An actress who had a role in "Marriage Story" and her husband are suing Princess Cruises, alleging their room on the Emerald Princess ship was infested with bedbugs and left them with bites all over their bodies. The cruise line has responded with a statement addressing the couple's concerns.
Connie and Alvin Flores allege in a lawsuit, filed in November 2019, that their stateroom aboard the cruise they took a year earlier was "infested with hundreds of bedbugs." The pair cruised from Nov. 28, 2018, through Dec. 4, 2018, out of Los Angeles. Connie Flores played an "arguing woman" in "Marriage Story," and is now speaking publicly about the suit.
"My husband and I thought we were going on our dream vacation for our wedding anniversary. Never did we imagine that we would be trapped on a ship with a room infested with bedbugs," Flores told USA TODAY in a statement. "This was a horrific experience, and no one should ever go through such pain and trauma. This ordeal has prompted us to be advocates and bring awareness to people who have been exposed to bedbugs."
The couple is seeking $75,000 in damages.
"The exposure to Connie and her husband is another indication of the bedbug epidemic not only in the United States, but also worldwide," Brian Virag, Flores' attorney, told USA TODAY in a statement.
The lawsuit alleges the cruise line was "negligent, wanton, reckless" and failed to deal with pest control aboard the ship. It also states the bug bites aggravated a preexisting physical condition.
"The bedbugs latched onto the (couple) while they slept and sucked their blood until they were gorged," the lawsuit, filed in U.S. District Court in California, reads. "(The couple) suffered from numerous bites and skin rashes, which caused pain, discomfort, annoyance sleeplessness, inconvenience, humiliation, anxiety and emotional distress." The couple alleges employees and medical staff both refused and delayed their requests for care and a new room.
In response, Princess Cruises emphasized stateroom attendants are trained to spot bedbugs.
"We were very sorry to hear about Ms. Flores' concerns," spokeswoman for Princess Cruises Negin Kamali told USA TODAY. "Princess Cruises is committed to following and often exceed stringent sanitation and health guidelines. Given that this is an open lawsuit, we are limited in what information we can share right now, however, it is worth noting, our room attendants are highly trained to identify bedbugs and all staterooms are thoroughly inspected each month as a preventative measure."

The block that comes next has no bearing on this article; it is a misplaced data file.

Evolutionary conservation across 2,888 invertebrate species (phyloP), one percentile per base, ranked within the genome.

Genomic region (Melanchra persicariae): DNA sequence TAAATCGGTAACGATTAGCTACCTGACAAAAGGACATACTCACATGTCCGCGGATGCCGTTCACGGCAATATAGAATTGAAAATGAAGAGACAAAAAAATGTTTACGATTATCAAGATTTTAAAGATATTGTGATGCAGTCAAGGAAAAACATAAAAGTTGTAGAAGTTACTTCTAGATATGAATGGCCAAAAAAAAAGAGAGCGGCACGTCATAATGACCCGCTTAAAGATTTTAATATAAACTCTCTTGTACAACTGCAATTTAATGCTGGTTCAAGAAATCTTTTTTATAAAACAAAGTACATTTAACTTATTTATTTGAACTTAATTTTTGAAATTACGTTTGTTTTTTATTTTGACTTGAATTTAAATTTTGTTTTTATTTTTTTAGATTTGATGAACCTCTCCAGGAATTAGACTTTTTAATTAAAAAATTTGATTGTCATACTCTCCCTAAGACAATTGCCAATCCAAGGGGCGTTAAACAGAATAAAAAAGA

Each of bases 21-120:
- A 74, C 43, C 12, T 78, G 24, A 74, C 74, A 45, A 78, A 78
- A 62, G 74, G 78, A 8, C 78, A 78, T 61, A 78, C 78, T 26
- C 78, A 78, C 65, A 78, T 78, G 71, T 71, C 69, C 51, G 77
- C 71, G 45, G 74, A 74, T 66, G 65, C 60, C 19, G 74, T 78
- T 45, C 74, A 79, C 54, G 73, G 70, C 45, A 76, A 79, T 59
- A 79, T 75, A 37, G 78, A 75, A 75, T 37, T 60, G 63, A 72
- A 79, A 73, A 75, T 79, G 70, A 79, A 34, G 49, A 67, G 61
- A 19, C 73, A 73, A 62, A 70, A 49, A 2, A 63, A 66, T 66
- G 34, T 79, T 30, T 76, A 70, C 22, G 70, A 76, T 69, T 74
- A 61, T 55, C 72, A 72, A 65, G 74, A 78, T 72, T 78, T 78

"By virtue of how the cruise vacation experience is designed our staterooms receive considerably more cleaning attention by our room attendants than a hotel room on land (twice a day, including evening turn-down service along with a thorough cleaning – including changing linen at the end of each cruise)," the statement continued. "It would be highly unusual for the presence of bedbugs to go unnoticed for more than the length of one cruise."
What are bedbugs and what should you do if you find them?
Bedbugs are tiny insects approximately the size of an apple seed. Adult bedbugs are oval, reddish-brown and flat. Younger ones can be difficult to see because they're so small.
And there's a reason they're called bedbugs: They like to lurk during the daytime where people sleep and feed on them at night (bedbugs feed on both human and animal blood). The insects can be found in a host of places from mattresses to bedding to cracks in furniture to under carpeting and more.
Bedbugs can be found worldwide, per the Centers for Disease Control and Prevention, and are not a reflection on the cleanliness of any accommodation (so, yes, even a five-star hotel can have bedbugs). They don't spread disease nor are they seen as dangerous, but allergic reactions to bites could require a doctor visit.
The bites look like mosquito or flea bites, with a swollen, red spot that could itch or hurt. They could present randomly as well as in a straight line. Some people might not have any adverse reaction to the bites, but others could see swelling.
Make looking for them a priority. The University of Minnesota recommends looking at the edging and seams of mattresses and box springs, as well as a bed's headboard. You should also check out the furniture near the bed, cracks in nightstands as well as behind picture frames, where bedbugs can hide.
If you notified staff and they are indeed bedbugs, make sure you ask to be moved to a different room (and not one next to the one where you stayed).
This article originally appeared on USA TODAY: Princess Cruises responds after 'Marriage Story' star sues for bedbugs